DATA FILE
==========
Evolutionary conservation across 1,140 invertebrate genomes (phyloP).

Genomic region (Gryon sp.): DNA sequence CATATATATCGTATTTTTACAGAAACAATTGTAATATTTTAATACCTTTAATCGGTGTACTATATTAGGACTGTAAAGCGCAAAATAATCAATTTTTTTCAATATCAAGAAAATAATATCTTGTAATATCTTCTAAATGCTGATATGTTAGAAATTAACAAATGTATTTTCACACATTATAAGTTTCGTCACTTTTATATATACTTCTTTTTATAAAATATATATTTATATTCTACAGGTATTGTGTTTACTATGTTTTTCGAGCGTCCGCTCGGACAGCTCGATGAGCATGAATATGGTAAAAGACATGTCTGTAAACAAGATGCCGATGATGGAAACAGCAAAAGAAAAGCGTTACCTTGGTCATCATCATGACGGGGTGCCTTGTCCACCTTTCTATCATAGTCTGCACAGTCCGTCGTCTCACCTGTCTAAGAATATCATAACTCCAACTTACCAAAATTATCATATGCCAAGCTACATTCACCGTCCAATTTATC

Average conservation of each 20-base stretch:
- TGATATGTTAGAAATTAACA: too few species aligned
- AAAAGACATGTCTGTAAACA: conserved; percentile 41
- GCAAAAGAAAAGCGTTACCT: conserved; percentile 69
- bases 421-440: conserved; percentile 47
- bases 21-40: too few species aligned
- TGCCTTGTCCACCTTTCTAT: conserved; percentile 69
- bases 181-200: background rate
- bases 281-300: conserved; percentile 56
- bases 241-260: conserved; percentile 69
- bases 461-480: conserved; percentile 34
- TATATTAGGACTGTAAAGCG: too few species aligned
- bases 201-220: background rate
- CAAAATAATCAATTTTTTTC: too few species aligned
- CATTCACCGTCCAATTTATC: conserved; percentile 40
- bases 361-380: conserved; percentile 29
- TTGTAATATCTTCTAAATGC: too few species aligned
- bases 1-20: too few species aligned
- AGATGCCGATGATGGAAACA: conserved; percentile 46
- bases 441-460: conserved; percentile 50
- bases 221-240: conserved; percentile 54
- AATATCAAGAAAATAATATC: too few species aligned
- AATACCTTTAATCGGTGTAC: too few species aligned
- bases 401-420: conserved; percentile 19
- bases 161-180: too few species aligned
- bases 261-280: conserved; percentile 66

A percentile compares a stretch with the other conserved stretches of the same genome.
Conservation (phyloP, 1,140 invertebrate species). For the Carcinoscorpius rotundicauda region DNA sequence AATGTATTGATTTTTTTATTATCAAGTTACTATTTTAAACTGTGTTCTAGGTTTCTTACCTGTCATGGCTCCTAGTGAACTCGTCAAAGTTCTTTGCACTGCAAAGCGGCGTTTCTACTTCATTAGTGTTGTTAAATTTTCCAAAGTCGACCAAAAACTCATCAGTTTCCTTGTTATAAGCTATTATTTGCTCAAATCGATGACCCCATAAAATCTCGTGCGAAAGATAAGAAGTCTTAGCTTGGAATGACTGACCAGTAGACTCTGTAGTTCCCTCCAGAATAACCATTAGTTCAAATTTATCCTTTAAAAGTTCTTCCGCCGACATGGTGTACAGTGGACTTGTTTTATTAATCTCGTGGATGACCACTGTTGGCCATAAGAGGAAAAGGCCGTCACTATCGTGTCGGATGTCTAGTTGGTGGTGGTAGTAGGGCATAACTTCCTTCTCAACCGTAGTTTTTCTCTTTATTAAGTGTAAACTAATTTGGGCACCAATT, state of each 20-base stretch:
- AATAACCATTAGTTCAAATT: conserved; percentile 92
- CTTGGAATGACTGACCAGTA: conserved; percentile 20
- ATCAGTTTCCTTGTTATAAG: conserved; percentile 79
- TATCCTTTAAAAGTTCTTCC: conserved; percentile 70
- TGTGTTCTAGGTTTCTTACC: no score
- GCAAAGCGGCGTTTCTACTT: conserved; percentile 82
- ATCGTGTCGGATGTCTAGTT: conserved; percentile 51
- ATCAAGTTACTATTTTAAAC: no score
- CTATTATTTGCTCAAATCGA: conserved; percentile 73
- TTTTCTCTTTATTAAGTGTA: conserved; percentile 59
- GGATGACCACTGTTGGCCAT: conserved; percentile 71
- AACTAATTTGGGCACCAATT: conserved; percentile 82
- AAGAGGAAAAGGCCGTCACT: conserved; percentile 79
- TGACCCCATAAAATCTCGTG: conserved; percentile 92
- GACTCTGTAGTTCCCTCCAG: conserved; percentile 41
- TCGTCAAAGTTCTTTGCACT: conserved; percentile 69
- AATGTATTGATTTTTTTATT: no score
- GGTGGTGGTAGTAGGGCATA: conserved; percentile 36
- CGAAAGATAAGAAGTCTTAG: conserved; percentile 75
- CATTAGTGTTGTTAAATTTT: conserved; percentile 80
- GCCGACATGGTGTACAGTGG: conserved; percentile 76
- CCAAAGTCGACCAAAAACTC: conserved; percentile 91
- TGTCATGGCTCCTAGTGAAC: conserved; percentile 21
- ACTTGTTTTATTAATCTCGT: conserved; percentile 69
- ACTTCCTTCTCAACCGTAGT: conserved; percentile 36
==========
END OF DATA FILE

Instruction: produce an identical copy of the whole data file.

Evolutionary conservation across 1,140 invertebrate genomes (phyloP).

Genomic region (Gryon sp.): DNA sequence CATATATATCGTATTTTTACAGAAACAATTGTAATATTTTAATACCTTTAATCGGTGTACTATATTAGGACTGTAAAGCGCAAAATAATCAATTTTTTTCAATATCAAGAAAATAATATCTTGTAATATCTTCTAAATGCTGATATGTTAGAAATTAACAAATGTATTTTCACACATTATAAGTTTCGTCACTTTTATATATACTTCTTTTTATAAAATATATATTTATATTCTACAGGTATTGTGTTTACTATGTTTTTCGAGCGTCCGCTCGGACAGCTCGATGAGCATGAATATGGTAAAAGACATGTCTGTAAACAAGATGCCGATGATGGAAACAGCAAAAGAAAAGCGTTACCTTGGTCATCATCATGACGGGGTGCCTTGTCCACCTTTCTATCATAGTCTGCACAGTCCGTCGTCTCACCTGTCTAAGAATATCATAACTCCAACTTACCAAAATTATCATATGCCAAGCTACATTCACCGTCCAATTTATC

Average conservation of each 20-base stretch:
- TGATATGTTAGAAATTAACA: too few species aligned
- AAAAGACATGTCTGTAAACA: conserved; percentile 41
- GCAAAAGAAAAGCGTTACCT: conserved; percentile 69
- bases 421-440: conserved; percentile 47
- bases 21-40: too few species aligned
- TGCCTTGTCCACCTTTCTAT: conserved; percentile 69
- bases 181-200: background rate
- bases 281-300: conserved; percentile 56
- bases 241-260: conserved; percentile 69
- bases 461-480: conserved; percentile 34
- TATATTAGGACTGTAAAGCG: too few species aligned
- bases 201-220: background rate
- CAAAATAATCAATTTTTTTC: too few species aligned
- CATTCACCGTCCAATTTATC: conserved; percentile 40
- bases 361-380: conserved; percentile 29
- TTGTAATATCTTCTAAATGC: too few species aligned
- bases 1-20: too few species aligned
- AGATGCCGATGATGGAAACA: conserved; percentile 46
- bases 441-460: conserved; percentile 50
- bases 221-240: conserved; percentile 54
- AATATCAAGAAAATAATATC: too few species aligned
- AATACCTTTAATCGGTGTAC: too few species aligned
- bases 401-420: conserved; percentile 19
- bases 161-180: too few species aligned
- bases 261-280: conserved; percentile 66

A percentile compares a stretch with the other conserved stretches of the same genome.
Conservation (phyloP, 1,140 invertebrate species). For the Carcinoscorpius rotundicauda region DNA sequence AATGTATTGATTTTTTTATTATCAAGTTACTATTTTAAACTGTGTTCTAGGTTTCTTACCTGTCATGGCTCCTAGTGAACTCGTCAAAGTTCTTTGCACTGCAAAGCGGCGTTTCTACTTCATTAGTGTTGTTAAATTTTCCAAAGTCGACCAAAAACTCATCAGTTTCCTTGTTATAAGCTATTATTTGCTCAAATCGATGACCCCATAAAATCTCGTGCGAAAGATAAGAAGTCTTAGCTTGGAATGACTGACCAGTAGACTCTGTAGTTCCCTCCAGAATAACCATTAGTTCAAATTTATCCTTTAAAAGTTCTTCCGCCGACATGGTGTACAGTGGACTTGTTTTATTAATCTCGTGGATGACCACTGTTGGCCATAAGAGGAAAAGGCCGTCACTATCGTGTCGGATGTCTAGTTGGTGGTGGTAGTAGGGCATAACTTCCTTCTCAACCGTAGTTTTTCTCTTTATTAAGTGTAAACTAATTTGGGCACCAATT, state of each 20-base stretch:
- AATAACCATTAGTTCAAATT: conserved; percentile 92
- CTTGGAATGACTGACCAGTA: conserved; percentile 20
- ATCAGTTTCCTTGTTATAAG: conserved; percentile 79
- TATCCTTTAAAAGTTCTTCC: conserved; percentile 70
- TGTGTTCTAGGTTTCTTACC: no score
- GCAAAGCGGCGTTTCTACTT: conserved; percentile 82
- ATCGTGTCGGATGTCTAGTT: conserved; percentile 51
- ATCAAGTTACTATTTTAAAC: no score
- CTATTATTTGCTCAAATCGA: conserved; percentile 73
- TTTTCTCTTTATTAAGTGTA: conserved; percentile 59
- GGATGACCACTGTTGGCCAT: conserved; percentile 71
- AACTAATTTGGGCACCAATT: conserved; percentile 82
- AAGAGGAAAAGGCCGTCACT: conserved; percentile 79
- TGACCCCATAAAATCTCGTG: conserved; percentile 92
- GACTCTGTAGTTCCCTCCAG: conserved; percentile 41
- TCGTCAAAGTTCTTTGCACT: conserved; percentile 69
- AATGTATTGATTTTTTTATT: no score
- GGTGGTGGTAGTAGGGCATA: conserved; percentile 36
- CGAAAGATAAGAAGTCTTAG: conserved; percentile 75
- CATTAGTGTTGTTAAATTTT: conserved; percentile 80
- GCCGACATGGTGTACAGTGG: conserved; percentile 76
- CCAAAGTCGACCAAAAACTC: conserved; percentile 91
- TGTCATGGCTCCTAGTGAAC: conserved; percentile 21
- ACTTGTTTTATTAATCTCGT: conserved; percentile 69
- ACTTCCTTCTCAACCGTAGT: conserved; percentile 36